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The New York Times opinion writer Margaret Renkl's debut novel, "Late Migrations," was released in July to rave reviews. For the month of December, Jenna Bush Hager selected it as her Read With Jenna book club pick.
"I don’t think I ever thought, in my wildest imagining, that something like this would happen," Renkl told TODAY.
The essay-style memoir tells the story of Renkl's family, beginning with the account she was told about her mother's birth.
Renkl wrote these essays during a period of grieving following her mother's death. During this busy time in the author's life, she composed short essays whenever she had the chance to sit down and write.
“For a really long time, I had no idea I was writing a book. I was just writing in the same way that I’ve always written since I was a little girl to try to make sense of what was happening to me," said Renkl, "I was just grieving and overwhelmed and I thought it might make me feel better to write about it."
"I was just grieving and overwhelmed and I thought it might make me feel better to write about it."
After a year and a half of writing short essays, a friend in Renkl's writing group was the first to point out to her that the short essays she had been working on were really meant to be a book.
"That was the first time it occurred to me that there might be a way to put them together to tell a story," said Renkl.
Once Renkl realized this, she began the process of shaping her essays into a single narrative. After several attempts, Renkl credits her publicist with the idea to layout the family stories in chronological order.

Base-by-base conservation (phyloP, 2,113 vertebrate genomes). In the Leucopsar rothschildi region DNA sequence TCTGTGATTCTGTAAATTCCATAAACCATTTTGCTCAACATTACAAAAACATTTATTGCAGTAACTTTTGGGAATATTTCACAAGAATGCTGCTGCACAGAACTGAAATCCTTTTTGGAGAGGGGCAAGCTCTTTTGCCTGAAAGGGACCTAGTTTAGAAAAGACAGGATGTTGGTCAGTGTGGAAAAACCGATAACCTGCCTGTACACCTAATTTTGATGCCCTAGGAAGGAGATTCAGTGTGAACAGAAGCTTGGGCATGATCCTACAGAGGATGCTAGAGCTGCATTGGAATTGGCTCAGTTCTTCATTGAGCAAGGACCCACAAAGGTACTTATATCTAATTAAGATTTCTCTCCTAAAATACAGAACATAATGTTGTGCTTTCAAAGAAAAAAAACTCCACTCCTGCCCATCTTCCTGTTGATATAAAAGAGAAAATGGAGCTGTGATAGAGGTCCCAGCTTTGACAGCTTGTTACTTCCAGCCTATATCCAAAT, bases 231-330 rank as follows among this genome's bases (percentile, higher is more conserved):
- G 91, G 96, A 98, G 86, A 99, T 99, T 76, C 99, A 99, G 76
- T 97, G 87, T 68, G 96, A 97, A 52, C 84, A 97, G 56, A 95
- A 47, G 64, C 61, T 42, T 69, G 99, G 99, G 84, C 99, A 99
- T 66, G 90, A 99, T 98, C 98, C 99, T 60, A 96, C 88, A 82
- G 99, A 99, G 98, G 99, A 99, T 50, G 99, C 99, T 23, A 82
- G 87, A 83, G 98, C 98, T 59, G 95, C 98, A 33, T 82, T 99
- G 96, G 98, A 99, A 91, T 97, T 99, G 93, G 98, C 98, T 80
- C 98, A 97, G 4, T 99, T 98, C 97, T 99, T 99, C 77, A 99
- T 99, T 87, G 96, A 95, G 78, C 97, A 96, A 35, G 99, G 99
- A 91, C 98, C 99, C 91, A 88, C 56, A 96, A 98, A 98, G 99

"I started with a story my grandmother tells of when my mom was born and I ended all the way after my brother and sister and I buried our parents ashes." explained Renkl, "Once I had those in order, I could see where the nature essays might fit best to pick up that story and those themes."
Renkl also included artwork done by her brother, Billy Renkl in the book.
"My brother is only a year younger than I am and we have always since childhood worked together on little booklets. I would write a story and Billy would draw the pictures," she said.
That partnership evolved into a working relationship during the siblings' high school years when Renkl served as editor of the high school newspaper and her brother was the art director. Then again in college, Renkl served as the editor of her student-run magazine alongside her brother who was the art director.
"As an artist, his work is very aesthetically similar to my writing." said Renkl, "From the very beginning, I knew I wanted to include him in this project because, of course, he was grieving our mother's death just as much as I was, just as much as our younger sister was."
"He was grieving our mother
For Renkl, her debut novel is just a peek into the life of her family.
"It’s written in little episodes; it doesn’t attempt to tell anything like an entire story," said Renkl.
The author does not view her family's stories as anything extraordinary but that doesn't mean her memoir isn't powerful.
Renkl said, "We tend to think of memoir as being the story of something extraordinary some unusual remarkable thing that happened — some tale of survival or some great achievement but our own family stories, just ordinary life, make for really, I think, inspiring and resonant stories too."
For past #ReadWithJenna book club picks, you can read the announcements for her March pick, April pick, May pick, June pick, July pick, August pick, September pick, October pick and November pick. Also, check out our Read With Jenna page.
To stay involved all month long, be sure to follow us on Instagram (don't forget to tag your photos with the hashtag #ReadWithJenna), join our Read With Jenna Facebook group and follow along on Goodreads to continue the conversation about "Late Migrations."
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